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Twenty-Seven Losses

"My favorite basketball team's success or failure is not a reflection of my value as a human being."

Soobum Im-USA TODAY Sports

"My favorite basketball team's success or failure is not a reflection of my value as a human being."

That's what I've been repeating to myself over and over for the past few months, trying to balance my faith in The Process with an unexpected detour to rock bottom in The Process itself. It's an important thing to remember at times like these, when you're investing more emotional and intellectual capital in the Sixers than should ever be invested in a team that starts Jerami Grant, bless his heart, at small forward.

Forgetting that mantra is, in short, why we're so cultish. Because we've planted our flag in a basketball team that's bet the house on a hyperrational amoral Late Capitalist social experiment. Most of us defend it not for any normative reason, but because our parents, for whatever reason, decided to live in the Delaware Valley at some point in the distant past, and that's how sports fanaticism works--it's a bond of one-sided loyalty sworn by young people who don't know any better, and who sublimate their own identity into a larger one in whose direction and fortunes they have no say. It's like taking holy orders or joining the Marines.

That's why we bristle at Hot Takes and stock our bomb shelter for Retweet Armageddon. Not because we chose The Process, but because our fealty is demanded by The Process. And an attack on The Process is an attack on us.

"My favorite basketball team's success or failure is not a reflection of my value as a human being."

I think about Taylor Swift's cats from time to time. Taylor Swift has two cats, and I often wonder what life must be like for them, compared to normal cats. These cats treat the biggest musical star in the world the way my cat treats me, just because they have no way of knowing that their owner is special. It must be an incredibly bizarre life for a cat to lead, and yet, if a cat has no frame of reference, there's no way for it to know that its existence is exceptional.

I thought about that from a seat in Section 419 of the Toyota Center tonight, between a manspreading Rockets fan with a comically large bowl of nachos and a hyperkinetic grade school-aged child with a temporary Rockets face tattoo, a "Let's Go Rockets" sign and less chill than any other human being I've ever met in my life.

I went to the Sixers-Rockets game not only because it's the only chance I'll have to see the Sixers in person this year, but because they had the chance to do, tonight, in Houston, something that's never been done in basketball history: lose 27 games in a row. In fact, it's worse than that. Before tonight, the NBA, NFL and MLB records for longest losing streak all stood at 26 games. The NHL record is 17, though the 1980-81 Winnipeg Jets managed to string together 30 games (including seven ties) without a win.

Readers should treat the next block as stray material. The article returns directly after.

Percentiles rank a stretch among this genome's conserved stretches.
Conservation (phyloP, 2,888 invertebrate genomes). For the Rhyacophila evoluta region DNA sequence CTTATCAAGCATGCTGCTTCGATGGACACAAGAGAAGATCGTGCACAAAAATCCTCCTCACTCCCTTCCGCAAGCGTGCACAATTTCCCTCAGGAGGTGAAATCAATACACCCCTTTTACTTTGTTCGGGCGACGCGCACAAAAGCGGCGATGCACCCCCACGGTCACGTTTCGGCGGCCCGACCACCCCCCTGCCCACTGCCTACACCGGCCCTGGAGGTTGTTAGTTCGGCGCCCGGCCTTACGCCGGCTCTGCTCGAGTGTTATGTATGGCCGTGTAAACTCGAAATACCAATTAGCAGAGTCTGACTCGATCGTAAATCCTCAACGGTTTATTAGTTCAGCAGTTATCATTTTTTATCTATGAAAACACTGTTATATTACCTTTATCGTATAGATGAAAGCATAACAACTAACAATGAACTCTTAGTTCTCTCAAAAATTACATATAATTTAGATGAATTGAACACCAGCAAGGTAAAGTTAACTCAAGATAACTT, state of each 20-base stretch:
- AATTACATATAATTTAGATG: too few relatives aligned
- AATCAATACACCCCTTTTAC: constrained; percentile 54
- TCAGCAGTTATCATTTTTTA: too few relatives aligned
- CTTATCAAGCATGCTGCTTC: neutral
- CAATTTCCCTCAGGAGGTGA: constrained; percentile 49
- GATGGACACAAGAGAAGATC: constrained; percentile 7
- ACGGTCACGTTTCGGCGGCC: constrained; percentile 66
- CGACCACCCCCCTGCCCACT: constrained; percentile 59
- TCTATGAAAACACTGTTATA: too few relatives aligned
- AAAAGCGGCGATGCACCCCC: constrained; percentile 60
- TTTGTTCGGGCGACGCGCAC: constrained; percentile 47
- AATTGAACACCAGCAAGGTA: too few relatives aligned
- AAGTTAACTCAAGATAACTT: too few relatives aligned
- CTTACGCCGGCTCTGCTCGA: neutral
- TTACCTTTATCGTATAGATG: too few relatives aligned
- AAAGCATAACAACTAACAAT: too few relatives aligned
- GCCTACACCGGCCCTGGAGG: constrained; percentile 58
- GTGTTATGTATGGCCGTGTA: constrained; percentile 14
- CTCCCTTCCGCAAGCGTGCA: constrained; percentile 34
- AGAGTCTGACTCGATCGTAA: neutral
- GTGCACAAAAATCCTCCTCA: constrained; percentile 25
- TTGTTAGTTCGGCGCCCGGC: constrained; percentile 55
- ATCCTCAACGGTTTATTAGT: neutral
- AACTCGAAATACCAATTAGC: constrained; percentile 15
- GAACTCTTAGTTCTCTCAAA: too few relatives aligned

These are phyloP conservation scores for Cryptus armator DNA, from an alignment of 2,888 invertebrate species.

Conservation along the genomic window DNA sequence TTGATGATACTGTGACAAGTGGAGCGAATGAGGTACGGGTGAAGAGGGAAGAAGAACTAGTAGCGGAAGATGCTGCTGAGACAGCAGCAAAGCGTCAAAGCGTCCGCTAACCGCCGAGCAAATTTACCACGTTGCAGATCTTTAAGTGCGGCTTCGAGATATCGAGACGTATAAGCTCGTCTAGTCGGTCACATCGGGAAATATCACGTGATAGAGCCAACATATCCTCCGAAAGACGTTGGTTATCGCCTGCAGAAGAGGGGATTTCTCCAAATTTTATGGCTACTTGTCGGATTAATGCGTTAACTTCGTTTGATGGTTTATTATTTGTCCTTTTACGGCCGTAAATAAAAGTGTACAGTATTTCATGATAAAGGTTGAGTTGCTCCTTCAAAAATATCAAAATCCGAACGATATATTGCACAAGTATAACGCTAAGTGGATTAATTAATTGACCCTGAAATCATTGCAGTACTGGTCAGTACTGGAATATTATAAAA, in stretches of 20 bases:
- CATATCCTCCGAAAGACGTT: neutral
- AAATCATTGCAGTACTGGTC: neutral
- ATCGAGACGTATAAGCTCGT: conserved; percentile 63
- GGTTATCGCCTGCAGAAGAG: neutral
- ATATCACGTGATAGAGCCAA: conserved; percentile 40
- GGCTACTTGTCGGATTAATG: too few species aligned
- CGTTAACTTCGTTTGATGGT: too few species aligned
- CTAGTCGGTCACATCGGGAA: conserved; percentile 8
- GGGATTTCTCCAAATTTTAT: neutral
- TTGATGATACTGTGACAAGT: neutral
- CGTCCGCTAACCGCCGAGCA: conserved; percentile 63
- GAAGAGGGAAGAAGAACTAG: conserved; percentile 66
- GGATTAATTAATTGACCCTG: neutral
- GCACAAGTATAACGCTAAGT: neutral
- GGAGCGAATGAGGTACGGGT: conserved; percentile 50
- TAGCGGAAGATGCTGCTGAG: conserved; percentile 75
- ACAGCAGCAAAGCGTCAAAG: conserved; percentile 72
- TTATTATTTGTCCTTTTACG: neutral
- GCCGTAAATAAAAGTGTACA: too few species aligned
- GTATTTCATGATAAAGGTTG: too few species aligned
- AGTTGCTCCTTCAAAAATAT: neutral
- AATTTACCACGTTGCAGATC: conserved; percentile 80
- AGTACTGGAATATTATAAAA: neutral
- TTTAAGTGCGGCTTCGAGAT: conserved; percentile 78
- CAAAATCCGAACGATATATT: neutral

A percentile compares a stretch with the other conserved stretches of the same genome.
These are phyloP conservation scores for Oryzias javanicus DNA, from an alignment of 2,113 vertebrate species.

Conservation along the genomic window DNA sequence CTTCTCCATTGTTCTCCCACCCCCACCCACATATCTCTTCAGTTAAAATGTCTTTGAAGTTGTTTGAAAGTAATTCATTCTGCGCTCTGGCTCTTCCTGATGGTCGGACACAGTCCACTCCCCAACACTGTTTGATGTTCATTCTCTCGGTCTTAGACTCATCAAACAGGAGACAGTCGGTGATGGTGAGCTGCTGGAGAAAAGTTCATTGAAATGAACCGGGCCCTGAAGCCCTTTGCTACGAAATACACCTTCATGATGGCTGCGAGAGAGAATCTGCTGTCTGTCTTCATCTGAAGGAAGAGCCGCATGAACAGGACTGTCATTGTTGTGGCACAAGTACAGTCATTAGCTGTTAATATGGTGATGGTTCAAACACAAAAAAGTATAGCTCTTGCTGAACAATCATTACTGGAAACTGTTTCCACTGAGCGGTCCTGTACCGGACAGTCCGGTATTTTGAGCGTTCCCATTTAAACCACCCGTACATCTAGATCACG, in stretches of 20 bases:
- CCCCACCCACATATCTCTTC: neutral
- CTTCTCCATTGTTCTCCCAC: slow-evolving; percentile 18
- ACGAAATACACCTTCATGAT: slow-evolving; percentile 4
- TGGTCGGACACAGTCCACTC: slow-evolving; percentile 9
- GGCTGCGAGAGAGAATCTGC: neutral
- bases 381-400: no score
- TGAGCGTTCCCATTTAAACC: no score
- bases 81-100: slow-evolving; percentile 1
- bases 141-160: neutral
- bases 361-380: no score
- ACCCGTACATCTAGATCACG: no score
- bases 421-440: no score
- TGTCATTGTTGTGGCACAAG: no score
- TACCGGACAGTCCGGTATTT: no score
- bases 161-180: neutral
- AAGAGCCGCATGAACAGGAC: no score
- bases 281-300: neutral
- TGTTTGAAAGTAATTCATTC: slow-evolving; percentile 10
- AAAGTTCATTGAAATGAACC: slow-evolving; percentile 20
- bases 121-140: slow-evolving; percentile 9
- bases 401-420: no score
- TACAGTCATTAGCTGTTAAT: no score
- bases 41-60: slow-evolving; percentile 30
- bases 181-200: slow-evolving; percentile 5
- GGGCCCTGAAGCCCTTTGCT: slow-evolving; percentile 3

The Sixers' last win was on March 25, 2015. When the Sixers last won a game, I worked for Bill Simmons at Grantland. The Phillies were a week away from starting a regular season that's been over for eight weeks now. The Eagles were more than a month from not drafting Marcus Mariota. I haven't seen a Sixers win since I was 27 years old, and I turned 28 more than eight months ago.

No team has ever, in the history of major league professional sports, lost this many games in a row, and because I had the chance, I wanted to see it in person.

But it's normal for us. The Sixers lost, after playing hard and doing their best and still being outclassed by a team that just has more an better NBA-quality players. T.J. McConnell chickened out instead of shooting open layups. Jahlil Okafor would collect the ball and immediately forget that a timeline could unfold in which there'd be something better to do with the basketball than dance the tarantella and toss up an eight-foot leaner over Dwight Howard. Nik Stauskas exuded fear in the face of open corner threes, like a teenager working up the nerve to ask a girl to prom. I didn't learn anything from those things--humiliating as they were to behold in person--because I've seen it all before. It's normal.

But to everyone else in the arena, there was a novelty in seeing Jerami Grant airball a three-pointer or watching Phil Pressey toss a lob past his target, the backboard, the first five rows of seats and the dragon on the map that tells you you're going to sail off the edge of the world if you keep going. They gasped or laughed. This isn't normal for normal basketball fans.

"My favorite basketball team's success or failure is not a reflection of my value as a human being."